Now, all of these assume that this deficits and indicators are the consequence of Serbia’s own policies, which as we have seen, could only partly be true. They are not self-induced phenomena. Rather, the reverse is true: their emergence and development was a of a transition from socialism to liberal capitalism which was conditioned not only by the IMF but also by the euroized credit structure. Of course, this would be impossible without the local elites and rulling liberal parties whose role was crucial after the break-up of the SFRY. In brief, the succesion of rulling parties acting in the name of the market mean that they had to do away with the productive sector in the long term, since it was mostly composed of state owned enterprises and thus had to be privatized and sold. The fate of this move was, as we know, massive deindustrialization.


Once the credit structure is analyzed we may turn to the import/export agreements. As was mentioned, another important mark for a peripheral positioning of Serbia within the EU economy were the import/export agreements. They were pivotal for the introduction of the market principle into a former socialist economy since they implied the so called „liberalization of trade“ – a gradual cancelation of taxes on certain products and industrial sectors. In 2006 Serbia signed one such agreement on the free trade between countries of Central Europe – CEFTA – by which certain goods were made tax-free, industrial products in particular. It operated on a Balkan level and regulated the exchange between peripheral countries. But, in 2008 Serbia also signed the Stabilization and Association Agreement (SAA)[6], by which it had obliged itself to two things: to adjust its legislative system in compliance with the European one and to gradually cancel out any taxes on trade with the EU countries: the average tax rate for imported products would be 0,99%. The trade of goods from different industries would be liberalized gradually during the following years, with the automobile industry being the last one to do so; according to this agreement, public enterprises may not regulate customs tax from now on or influence the import/export processes in any way. Furthermore, this agreement also implies that Serbia will open up its housing market in 2014 to foreigners (which made Serbia the only country to do so before joining the EU at this stage). This was the content of the agreement[7]. Hence, while CEFTA was concerned with the level of periphery, the SAA deals with its relation to the EU. Of course, under this liberalization, it is not hard to recognize that the facilitating of import/export processes entails stopping any protection for domestic producers. This only further widens the gap between the core and the periphery. Because, the products which foreign producers distribute on the local market are often more „competitive“ than domestic ones. This is only made easier by the aforementioned agreements between Serbia and the EU which cancel out any taxes on imports. Thus the demand for domestic products and hence domestic production is weakened. The „liberalization of trade’ doesn’t imply better conditions for domestic producers, but on the contrary, only better condition for the trade itself.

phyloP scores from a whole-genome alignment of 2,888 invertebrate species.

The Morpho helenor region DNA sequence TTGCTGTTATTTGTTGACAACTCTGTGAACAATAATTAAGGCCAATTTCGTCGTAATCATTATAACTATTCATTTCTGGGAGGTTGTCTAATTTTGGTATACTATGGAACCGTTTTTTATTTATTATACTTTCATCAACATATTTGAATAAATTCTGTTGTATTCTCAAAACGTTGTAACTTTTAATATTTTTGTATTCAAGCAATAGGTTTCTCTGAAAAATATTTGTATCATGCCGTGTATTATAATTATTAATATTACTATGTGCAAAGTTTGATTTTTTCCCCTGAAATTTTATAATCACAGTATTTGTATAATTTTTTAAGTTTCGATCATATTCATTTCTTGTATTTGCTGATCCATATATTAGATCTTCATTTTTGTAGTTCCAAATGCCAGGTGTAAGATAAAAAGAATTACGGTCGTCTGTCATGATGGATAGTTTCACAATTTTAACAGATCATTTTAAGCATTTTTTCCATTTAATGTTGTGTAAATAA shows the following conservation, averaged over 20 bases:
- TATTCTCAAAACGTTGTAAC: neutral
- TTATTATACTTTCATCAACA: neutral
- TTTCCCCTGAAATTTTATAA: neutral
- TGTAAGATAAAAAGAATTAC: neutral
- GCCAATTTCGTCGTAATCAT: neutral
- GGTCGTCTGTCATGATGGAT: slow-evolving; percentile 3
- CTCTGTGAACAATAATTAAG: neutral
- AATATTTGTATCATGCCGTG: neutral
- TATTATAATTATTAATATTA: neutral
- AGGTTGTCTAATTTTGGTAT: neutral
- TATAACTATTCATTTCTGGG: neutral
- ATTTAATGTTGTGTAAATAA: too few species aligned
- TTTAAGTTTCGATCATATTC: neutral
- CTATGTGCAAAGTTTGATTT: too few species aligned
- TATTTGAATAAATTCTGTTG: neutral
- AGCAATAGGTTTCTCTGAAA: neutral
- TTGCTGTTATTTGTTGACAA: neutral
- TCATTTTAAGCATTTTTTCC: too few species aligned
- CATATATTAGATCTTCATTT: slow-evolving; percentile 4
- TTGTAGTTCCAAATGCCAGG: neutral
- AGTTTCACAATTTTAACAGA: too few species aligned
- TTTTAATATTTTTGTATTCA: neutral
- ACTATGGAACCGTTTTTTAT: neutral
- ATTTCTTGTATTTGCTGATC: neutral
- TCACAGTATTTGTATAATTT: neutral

Having in mind the origins and content of Serbia’s relations with the European Union we may now return to the question stated at the beginning of this paper: how does one become a periphery? What consequences does that imply for its internal state structure? It might be argued that the changes that took place in Serbia actually brought about a model form of the peripheral state which produces a status quo in its internal policies (thereby actually ending or banning political opposition or even politics in general –this is contrary to the “corruption myth” that is so often presented in order to explain the chaotic economy of the Balkan states. Although it does hold some value, it cannot be used as a causal explanation nor a structural one, for that matter). In this sense, most of the legal and even fiscal policies are determined by its peripheral role. In the case of the European Union, this is done so as to counter the lack of a fiscal union – and most of the policies done in peripheral country at least partly depend on a general level on the fiscal needs of the union and its internal market. In the case of Serbia, this role is not new but has however changed since the Yugoslav times as most of the socialist heritage such as free education, free healthcare and recently labor laws had to be restructured and removed.  What is happening now might once again invoke a short quote from Catherine Samary, according to whom Yugoslavia was once an attempt to break away from the periphery, and that after its dissolution, a process of neo-peripherization occurred[8]. In this sense it might be argued that this processes left their internal marks on the form of the state. First, after 2008 austerity measures were introduced in the form of pay and pension cuts, pension fund reforms and so on. Secondly, these went hand in hand with an increase in tax and excises, especially the VAT increase from 8% and 18% to 10% and 20% respectively. And is no secret that most of the Serbian budget is filled by VAT, around 2/3 of it. Third, as austerity measures opened up room for a wider change and soon legal changes followed as well. We have mentioned some of them in the section on import/export agreements. But one of the most important of these changes, and one of the most important topics for the Serbian left in the last two years were the labor law reforms. Here we may recall the section on the IMF and its role here: it actually influenced, supported and in part coordinated these and several other reforms so as to produce a more “flexible” labor market and to remove the social security clauses which the old laws, no matter how bad, still had. Now no compensation is given for workers being lay-off, or for those who are sick and neither for women who are pregnant and not to mention extra hours and the like, as the workweek is increased and so on. This sparked massive protests thiss summer in Serbia with over 10 000 unions and workers and leftist NGOs gathered in Belgrade in summer 2014[9]. It is interesting that these same policies have also been introduced and passed at the very same time in Croatia, thus only proving that lowering wage labor in face of austerity only stimulates the race to the bottom, and not the race for competitiveness. The only struggle they induce is not a competitive struggle, but as you might have expected – a class struggle. Thus, the internal reorganization of the state is a direct consequence of the core/periphery relation explained above.